Eric Simeon: Helping higher education institutions solve challenges

Credit: Penn StateCreative Commons

UNIVERSITY PARK, Pa. — Eric Simeon originally dreamed of becoming the next Spike Lee. His undergraduate experience, however, led him toward a different career path that enables him to make a difference in the lives of countless high school and college students.

Eric Simeon Credit: ProvidedAll Rights Reserved.

Simeon, who was born and raised in the New York City Tri-State Area, earned his bachelor’s degree in comparative literature, with a focus on cinema and cultural studies, from Stony Brook University. An active member in student government and of the Sigma Lambda Beta International Fraternity Inc., he ultimately stayed at Stony Brook to earn a master’s degree in social work. As part of his master’s program, Simeon completed a social work internship at a high school in his neighborhood that helped him discover how he could positively impact students in his own community.

“The more I interacted with these high school students, the more I realized many of them had no intention of going to college,” Simeon said. “It wasn’t something they felt they could achieve, due to various circumstances. I would tell them college isn’t easy, but it’s going to open doors to different experiences and opportunities.”

After graduating with his master’s degree, Simeon worked in residence life positions in Florida and Pennsylvania before moving to Austin, Texas, where he served as a resident assistant at St. Edwards University, and as the director of campus life and first year experience at Huston–Tillotson (HT) University.

“Since HT is an historically Black university and I identify as African American, it was my dream job,” Simeon said. “I oversaw all levels of student activities, from first-year initiatives to Greek life.”

Although Simeon enjoyed forging relationships with students and collaborating with HT leadership to enhance student life, he also realized he had reached a ceiling professionally. The next logical step, he said, was to pursue a doctorate in higher education. Penn State was Simeon’s top choice, as several of his family members are also graduates.  

“I had a great support system and I worked with world-class faculty during my time at Penn State,” Simeon said.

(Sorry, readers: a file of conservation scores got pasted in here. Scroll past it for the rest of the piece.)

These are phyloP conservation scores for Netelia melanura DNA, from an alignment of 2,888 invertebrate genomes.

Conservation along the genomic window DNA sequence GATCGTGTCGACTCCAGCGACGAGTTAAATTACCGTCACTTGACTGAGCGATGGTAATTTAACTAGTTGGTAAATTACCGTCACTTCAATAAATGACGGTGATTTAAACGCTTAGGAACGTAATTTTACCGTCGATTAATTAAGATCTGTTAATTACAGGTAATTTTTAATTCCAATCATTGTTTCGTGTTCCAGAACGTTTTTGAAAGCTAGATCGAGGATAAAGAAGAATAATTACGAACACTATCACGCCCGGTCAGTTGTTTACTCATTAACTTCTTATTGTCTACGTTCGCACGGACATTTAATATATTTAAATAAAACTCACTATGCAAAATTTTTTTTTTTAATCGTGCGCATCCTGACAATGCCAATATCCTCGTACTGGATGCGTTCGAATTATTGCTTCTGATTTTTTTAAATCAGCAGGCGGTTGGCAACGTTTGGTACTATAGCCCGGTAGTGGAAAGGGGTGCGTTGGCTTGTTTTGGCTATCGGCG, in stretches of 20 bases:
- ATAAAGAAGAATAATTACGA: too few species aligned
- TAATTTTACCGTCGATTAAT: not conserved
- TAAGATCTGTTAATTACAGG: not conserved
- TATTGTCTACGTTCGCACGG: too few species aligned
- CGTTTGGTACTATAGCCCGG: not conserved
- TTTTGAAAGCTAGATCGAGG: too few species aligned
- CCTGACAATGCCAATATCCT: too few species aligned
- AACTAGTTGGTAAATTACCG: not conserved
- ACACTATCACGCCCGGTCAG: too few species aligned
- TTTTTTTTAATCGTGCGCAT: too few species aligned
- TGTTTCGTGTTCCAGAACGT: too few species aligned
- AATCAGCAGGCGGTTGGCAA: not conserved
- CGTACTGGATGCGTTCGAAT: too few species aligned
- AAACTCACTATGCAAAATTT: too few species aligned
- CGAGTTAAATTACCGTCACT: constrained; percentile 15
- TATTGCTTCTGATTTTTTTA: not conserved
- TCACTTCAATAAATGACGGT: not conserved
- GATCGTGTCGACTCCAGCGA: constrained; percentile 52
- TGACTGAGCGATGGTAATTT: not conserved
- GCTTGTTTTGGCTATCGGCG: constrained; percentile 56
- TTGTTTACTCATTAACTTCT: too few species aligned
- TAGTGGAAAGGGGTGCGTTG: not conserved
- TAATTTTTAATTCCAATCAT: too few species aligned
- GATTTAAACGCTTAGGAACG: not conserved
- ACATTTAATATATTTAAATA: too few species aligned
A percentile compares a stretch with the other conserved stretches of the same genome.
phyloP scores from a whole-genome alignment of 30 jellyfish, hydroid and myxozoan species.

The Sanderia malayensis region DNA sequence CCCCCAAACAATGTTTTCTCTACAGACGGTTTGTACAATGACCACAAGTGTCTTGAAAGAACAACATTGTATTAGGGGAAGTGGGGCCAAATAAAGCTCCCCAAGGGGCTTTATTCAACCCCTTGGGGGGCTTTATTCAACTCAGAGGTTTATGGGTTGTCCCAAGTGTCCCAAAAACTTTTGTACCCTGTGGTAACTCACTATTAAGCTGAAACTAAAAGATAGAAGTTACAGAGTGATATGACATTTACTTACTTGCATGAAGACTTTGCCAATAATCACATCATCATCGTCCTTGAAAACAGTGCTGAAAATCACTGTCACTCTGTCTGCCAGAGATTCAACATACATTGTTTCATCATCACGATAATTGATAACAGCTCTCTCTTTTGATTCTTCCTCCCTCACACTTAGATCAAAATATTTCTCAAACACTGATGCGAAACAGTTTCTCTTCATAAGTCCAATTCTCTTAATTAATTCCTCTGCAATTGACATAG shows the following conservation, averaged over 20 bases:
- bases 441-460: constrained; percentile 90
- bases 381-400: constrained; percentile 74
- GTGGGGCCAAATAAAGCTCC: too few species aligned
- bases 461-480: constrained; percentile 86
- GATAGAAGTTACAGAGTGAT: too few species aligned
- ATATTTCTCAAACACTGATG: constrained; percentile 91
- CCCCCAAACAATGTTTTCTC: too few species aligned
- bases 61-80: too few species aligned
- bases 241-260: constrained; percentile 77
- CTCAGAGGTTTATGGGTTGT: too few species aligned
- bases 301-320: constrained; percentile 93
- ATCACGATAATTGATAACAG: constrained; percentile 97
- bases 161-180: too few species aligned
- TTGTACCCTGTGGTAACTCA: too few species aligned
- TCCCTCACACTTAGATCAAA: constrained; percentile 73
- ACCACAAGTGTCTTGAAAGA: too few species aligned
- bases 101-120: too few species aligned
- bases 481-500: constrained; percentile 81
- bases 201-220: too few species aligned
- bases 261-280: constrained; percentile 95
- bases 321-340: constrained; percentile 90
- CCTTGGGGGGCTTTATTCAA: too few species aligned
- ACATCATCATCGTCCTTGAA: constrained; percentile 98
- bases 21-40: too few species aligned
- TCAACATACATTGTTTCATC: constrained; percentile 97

After he finished his doctorate, Simeon worked as a loan consultant at the Pennsylvania Higher Education Assistance Agency. He said that role helped him learn more about the business and financial aspects of higher education and expanded his understanding of how decisions at the state level trickle down and affect students.

In 2017, Simeon became the national director of education for Sigma Lambda Beta, headquartered in Iowa City, Iowa. His primary responsibilities included developing educational programs, improving standards for current and incoming members, engaging current members with fraternity alumni, and creating surveys to understand member expectations.

One year later, Simeon capitalized on an opportunity to utilize his social work education and experience, and serve an entirely different demographic, when he became an assistant director at the Center for Family Services in New Jersey. There he oversaw a facility that assisted children who had been separated from their families at the southern U.S. border.

“Our facility provided a variety of healthcare and educational services for these children,” Simeon said. “They came and went every couple of weeks, so the challenge was figuring out how they could get the most out of our programs, in what little time they had with us.”

In fall 2019 Simeon returned to the field of higher education as a consultant for the Harbor Institute, a premier educational consulting firm committed to partnering with institutions to achieve a shared mission of student success and diversity. He enjoys helping organizations identify and address their challenges via educational programs and training. And while Simeon feels his consultant role has brought him full circle in his career, he hasn’t given up on his aspiration of one day becoming a famous director.

“A few colleagues and I are working on documentaries about diversity, equity and inclusion, and global citizenship,” Simeon said. “So, it's possible that could turn into something bigger. The dream is definitely still there.”

Simeon lives in the Philadelphia area with his wife, Brenda. He has a three-year-old son, Liam.

Last Updated March 09, 2021